Essayist and biographer Alan Jacobs introduces us to the world of original sin, which he describes as not only a profound idea but a necessary one. As G. K. Chesterton explains, "Only with original sin can we at once pity the beggar and distrust the king."
Do we arrive in this world predisposed to evil? St. Augustine passionately argued that we do; his opponents thought the notion was an insult to a good God. Ever since Augustine, the church has taught the doctrine of original sin, which is the idea that we are not born innocent, but as babes we are corrupt, guilty, and worthy of condemnation. Thus started a debate that has raged for centuries and done much to shape Western civilization.
Perhaps no Christian doctrine is more controversial; perhaps none is more consequential. Blaise Pascal claimed that "but for this mystery, the most incomprehensible of all, we remain incomprehensible to ourselves." Chesterton affirmed it as the only provable Christian doctrine. Modern scholars assail the idea as baleful and pernicious. But whether or not we believe in original sin, the idea has shaped our most fundamental institutions—our political structures, how we teach and raise our young, and, perhaps most pervasively of all, how we understand ourselves. In Original Sin, Alan Jacobs takes readers on a sweeping tour of the idea of original sin, its origins, its history, and its proponents and opponents. And he leaves us better prepared to answer one of the most important questions of all: Are we really, all of us, bad to the bone?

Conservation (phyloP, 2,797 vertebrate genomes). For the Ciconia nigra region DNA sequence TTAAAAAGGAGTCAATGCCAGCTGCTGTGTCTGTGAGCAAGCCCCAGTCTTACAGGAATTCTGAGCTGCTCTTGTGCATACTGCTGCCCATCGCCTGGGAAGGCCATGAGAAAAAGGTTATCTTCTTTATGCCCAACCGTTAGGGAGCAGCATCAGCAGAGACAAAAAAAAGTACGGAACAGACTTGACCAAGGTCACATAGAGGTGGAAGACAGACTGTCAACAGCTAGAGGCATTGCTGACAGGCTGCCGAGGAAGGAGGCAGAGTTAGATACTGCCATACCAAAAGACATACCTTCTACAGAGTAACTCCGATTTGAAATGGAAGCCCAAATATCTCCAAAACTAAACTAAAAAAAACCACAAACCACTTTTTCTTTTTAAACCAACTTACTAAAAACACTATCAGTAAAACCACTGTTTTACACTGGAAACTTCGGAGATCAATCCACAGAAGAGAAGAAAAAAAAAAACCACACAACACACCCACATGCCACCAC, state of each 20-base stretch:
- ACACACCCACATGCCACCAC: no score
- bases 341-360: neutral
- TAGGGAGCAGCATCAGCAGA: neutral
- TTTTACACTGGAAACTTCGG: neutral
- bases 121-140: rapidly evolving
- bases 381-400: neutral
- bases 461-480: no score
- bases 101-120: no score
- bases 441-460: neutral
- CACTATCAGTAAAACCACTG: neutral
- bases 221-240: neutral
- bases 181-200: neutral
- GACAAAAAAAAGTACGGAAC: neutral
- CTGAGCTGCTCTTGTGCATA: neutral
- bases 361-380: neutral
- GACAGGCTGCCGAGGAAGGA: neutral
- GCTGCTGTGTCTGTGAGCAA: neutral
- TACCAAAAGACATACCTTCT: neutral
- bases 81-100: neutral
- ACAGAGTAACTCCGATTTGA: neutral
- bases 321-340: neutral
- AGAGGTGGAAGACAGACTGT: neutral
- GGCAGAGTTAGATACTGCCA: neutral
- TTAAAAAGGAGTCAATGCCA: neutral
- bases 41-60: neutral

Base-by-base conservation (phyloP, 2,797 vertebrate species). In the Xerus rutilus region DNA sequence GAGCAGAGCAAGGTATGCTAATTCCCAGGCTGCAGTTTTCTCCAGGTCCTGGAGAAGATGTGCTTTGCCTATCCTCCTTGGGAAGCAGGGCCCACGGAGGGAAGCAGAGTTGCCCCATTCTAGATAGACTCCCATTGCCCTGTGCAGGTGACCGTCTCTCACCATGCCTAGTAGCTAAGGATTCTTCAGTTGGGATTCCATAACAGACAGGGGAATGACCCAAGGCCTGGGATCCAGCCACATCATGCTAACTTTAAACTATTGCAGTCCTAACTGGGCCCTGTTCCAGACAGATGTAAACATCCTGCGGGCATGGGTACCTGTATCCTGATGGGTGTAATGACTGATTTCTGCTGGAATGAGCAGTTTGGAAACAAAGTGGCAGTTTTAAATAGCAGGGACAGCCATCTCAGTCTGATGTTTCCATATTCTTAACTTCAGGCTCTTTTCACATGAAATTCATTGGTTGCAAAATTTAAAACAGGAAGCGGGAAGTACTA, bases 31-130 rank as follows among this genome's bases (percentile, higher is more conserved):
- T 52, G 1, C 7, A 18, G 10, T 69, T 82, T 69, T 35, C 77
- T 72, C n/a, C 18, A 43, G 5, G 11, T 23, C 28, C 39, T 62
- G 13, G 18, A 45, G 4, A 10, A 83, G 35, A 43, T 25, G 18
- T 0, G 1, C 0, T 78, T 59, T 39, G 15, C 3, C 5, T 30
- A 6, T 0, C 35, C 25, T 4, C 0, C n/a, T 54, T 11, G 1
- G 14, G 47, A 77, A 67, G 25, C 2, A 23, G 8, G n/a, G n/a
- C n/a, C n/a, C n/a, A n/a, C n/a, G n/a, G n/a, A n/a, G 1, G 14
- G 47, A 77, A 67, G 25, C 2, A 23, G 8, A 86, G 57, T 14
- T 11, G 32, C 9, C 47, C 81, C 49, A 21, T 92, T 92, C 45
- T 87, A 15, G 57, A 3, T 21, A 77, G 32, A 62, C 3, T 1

In this brilliant account, Wheaton College literature professor Jacobs (The Narnian) traces the idea of original sin from the Bible to the present day. The doctrine has inspired fierce debate for the last two millennia. In every generation, it seems, someone defends the doctrine, pointing to all manner of evidence that people are (as Jacobs, in one of his rare stylistic lapses, too cutely puts it) bad to the bone. Their opponents in turn ridicule the notion, noting the unfettered greatness of human potential. Thus Augustine tangles with Julian of Eclanum, and John Wesley clashes with Rousseau. It is a compliment to Jacobs that in his hands these abstruse theological disputes are utterly engrossing. Jacobs makes clear that he has a dog in this fight he thinks original sin is the most persuasive explanation of the world he lives in (though he dissents, irenically and charitably, from some classic Christian formulations, such as Augustine's view on infant damnation). Jacobs hazards some quirky and intriguing ideas, such as the notion that the kind of kinship created by a universal doctrine of original sin is perhaps as good a basis as any for a brotherhood and sisterhood of humanity, in which no one lords it over anyone else. This book is truly sui generis.